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Coralville family farm turned city park has storied history

After more than 70 years as farm land, Altmaier property comes 'full circle'

Cedric Altmaier and his four children eat a picnic in a field on the Altmaier Family Farm while he takes a break from farm work. Mother Patricia Altmaier took the photo. (Elaine Altmaier Haddy).
Cedric Altmaier and his four children eat a picnic in a field on the Altmaier Family Farm while he takes a break from farm work. Mother Patricia Altmaier took the photo. (Elaine Altmaier Haddy).
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CORALVILLE — Cedric Altmaier never really played golf.

Instead, the World War II Navy veteran mended the fences and generally kept pristine the 100-acre Coralville farm he and his wife, Patricia Altmaier, purchased in 1945. Keeping up the farm was his recreation, so he called it his golf course.

“He loved mending fences, mowing, just keeping the farm beautiful, absolutely like a park,” said Elaine Altmaier Haddy, one of the couple’s daughters, adding that his son and sons-in-law all golfed. “He said he didn’t need to golf because he had his own golf course at the farm.”


Calling his farm a golf course turned out to be a bit of foreshadowing: After seven decades as farm land, the property was acquired by the city of Coralville to become a park, highlighted by a 18-hole disc golf course. The purchase cost the city $1.2 million over 10 years.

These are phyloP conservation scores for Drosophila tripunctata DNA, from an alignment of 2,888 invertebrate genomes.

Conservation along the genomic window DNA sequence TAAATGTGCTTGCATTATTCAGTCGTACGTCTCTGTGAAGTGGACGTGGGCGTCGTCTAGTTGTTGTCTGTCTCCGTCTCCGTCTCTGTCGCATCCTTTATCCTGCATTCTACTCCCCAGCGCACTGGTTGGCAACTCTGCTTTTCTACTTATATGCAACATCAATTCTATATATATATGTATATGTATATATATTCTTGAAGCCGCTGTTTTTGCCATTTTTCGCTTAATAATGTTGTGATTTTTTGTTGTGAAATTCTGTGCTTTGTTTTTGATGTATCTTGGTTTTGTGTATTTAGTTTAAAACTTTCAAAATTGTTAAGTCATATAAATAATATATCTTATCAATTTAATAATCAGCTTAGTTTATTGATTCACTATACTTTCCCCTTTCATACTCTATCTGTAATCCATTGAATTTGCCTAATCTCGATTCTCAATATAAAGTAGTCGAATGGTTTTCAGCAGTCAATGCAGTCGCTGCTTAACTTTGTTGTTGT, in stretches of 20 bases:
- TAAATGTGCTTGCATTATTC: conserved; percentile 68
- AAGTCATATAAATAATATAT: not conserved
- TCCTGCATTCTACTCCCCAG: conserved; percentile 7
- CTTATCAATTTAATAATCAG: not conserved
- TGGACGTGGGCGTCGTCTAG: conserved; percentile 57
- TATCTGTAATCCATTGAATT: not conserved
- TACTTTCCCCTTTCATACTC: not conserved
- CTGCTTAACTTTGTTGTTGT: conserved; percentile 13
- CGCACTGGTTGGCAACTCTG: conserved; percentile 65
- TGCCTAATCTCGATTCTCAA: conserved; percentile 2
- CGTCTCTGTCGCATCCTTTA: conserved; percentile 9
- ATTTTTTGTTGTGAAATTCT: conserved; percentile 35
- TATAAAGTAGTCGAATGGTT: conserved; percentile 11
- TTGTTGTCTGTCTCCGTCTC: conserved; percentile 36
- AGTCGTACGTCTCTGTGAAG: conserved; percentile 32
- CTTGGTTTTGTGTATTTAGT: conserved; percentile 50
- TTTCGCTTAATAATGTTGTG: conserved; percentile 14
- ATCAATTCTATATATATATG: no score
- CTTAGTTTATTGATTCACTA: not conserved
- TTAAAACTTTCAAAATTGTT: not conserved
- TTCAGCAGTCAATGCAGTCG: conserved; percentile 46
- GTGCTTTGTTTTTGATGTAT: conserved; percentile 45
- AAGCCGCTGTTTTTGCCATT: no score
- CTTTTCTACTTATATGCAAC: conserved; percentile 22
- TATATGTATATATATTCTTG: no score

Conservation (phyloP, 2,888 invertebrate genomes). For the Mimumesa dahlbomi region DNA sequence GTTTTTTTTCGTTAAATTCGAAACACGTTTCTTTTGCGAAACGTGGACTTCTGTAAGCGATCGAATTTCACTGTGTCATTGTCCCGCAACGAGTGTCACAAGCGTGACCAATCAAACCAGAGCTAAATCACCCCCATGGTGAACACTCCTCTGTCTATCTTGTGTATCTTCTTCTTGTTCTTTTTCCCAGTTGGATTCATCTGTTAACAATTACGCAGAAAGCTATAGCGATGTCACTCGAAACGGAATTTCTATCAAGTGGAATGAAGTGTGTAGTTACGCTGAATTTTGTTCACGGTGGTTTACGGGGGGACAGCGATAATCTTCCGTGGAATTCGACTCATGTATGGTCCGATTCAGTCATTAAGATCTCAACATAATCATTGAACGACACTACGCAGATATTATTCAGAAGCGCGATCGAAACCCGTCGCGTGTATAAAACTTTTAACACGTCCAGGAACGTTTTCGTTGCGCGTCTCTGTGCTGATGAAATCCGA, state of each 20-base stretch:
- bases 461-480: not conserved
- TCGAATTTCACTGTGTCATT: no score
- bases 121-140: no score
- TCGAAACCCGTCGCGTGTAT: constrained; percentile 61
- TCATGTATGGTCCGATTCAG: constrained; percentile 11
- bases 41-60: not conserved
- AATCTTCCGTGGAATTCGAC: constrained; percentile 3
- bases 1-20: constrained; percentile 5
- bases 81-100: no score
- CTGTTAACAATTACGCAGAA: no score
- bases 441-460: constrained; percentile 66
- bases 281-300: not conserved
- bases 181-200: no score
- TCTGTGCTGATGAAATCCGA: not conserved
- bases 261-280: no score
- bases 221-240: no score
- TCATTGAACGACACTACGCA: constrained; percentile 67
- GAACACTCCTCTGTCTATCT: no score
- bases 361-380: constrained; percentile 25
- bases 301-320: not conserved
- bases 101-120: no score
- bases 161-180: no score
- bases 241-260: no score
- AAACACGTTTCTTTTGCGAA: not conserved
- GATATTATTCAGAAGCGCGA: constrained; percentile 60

“I just went, ‘Oh my God, it’s come full circle,’” Haddy said. “My dad called it his golf course and now it’s becoming one.”

Coralville opened the park at 3444 Deer Creek Road on the city’s east side at the end of last month. City staff have plans for a barnyard picnic area complete with permanent yard games, an archery range and a tree restoration area with a kayak and canoe access to Clear Creek, among other features, Parks and Recreation Director Sherri Proud previously told The Gazette.

The city took over the land in January 2017 as an effort to protect the surrounding watershed.

“We are so happy that everyone gets to play in our magical playground, because it was,” Haddy said. “We had to work in the morning, get all of our job list done in the morning. And then we could roam. We could roam the creek and the timber. We made tents out there. We played cards. We just did everything.”

Haddy was the third of Cedric and Patricia Altmaier’s four children, who all still live in Johnson County. Cedra Altmaier Williamson, who is the oldest, was born while her father was away fighting in the Pacific. Once he returned home and the couple purchased the farm, Cedra was followed by Robert Altmaier, Elaine Altmaier Haddy and Lois Altmaier Crowley.

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The Altmaier family goes back generations in the county. Cedric Altmaier was a third-generation Johnson County resident, born near Hills as the grandson of immigrants, who came in the United States in the mid-1800s.

Looking back on her time growing up on the farm, Haddy said memories of riding along with her dad on the tractor stand out the most. Cedric Altmaier purchased his Case tractor in 1949, still in the barn when the park recently opened.

The Altmaiers raised animals and grew corn, beans, hay and oats. Haddy called the operation “farm-to-table” long before that phrase became common.

After his father’s death in 1993, Robert Altmaier took over maintenance of the family farm until the siblings turned the farm over to Coralville. Their mother, Patricia Altmaier, lives in a local retirement community.

Multiple generations of the Altmaier family, including all four siblings and their mother, attended the park’s grand opening last month. Haddy said her family plans to frequent the park because it’s fun for them to see visitors there.

“How many people have that?” she asked. “Here we get to have a park named in our last name, Altmaier, forever. We were just thrilled by it.”

l Comments: (319) 339-3172; maddy.arnold@thegazette.com

 
 
 

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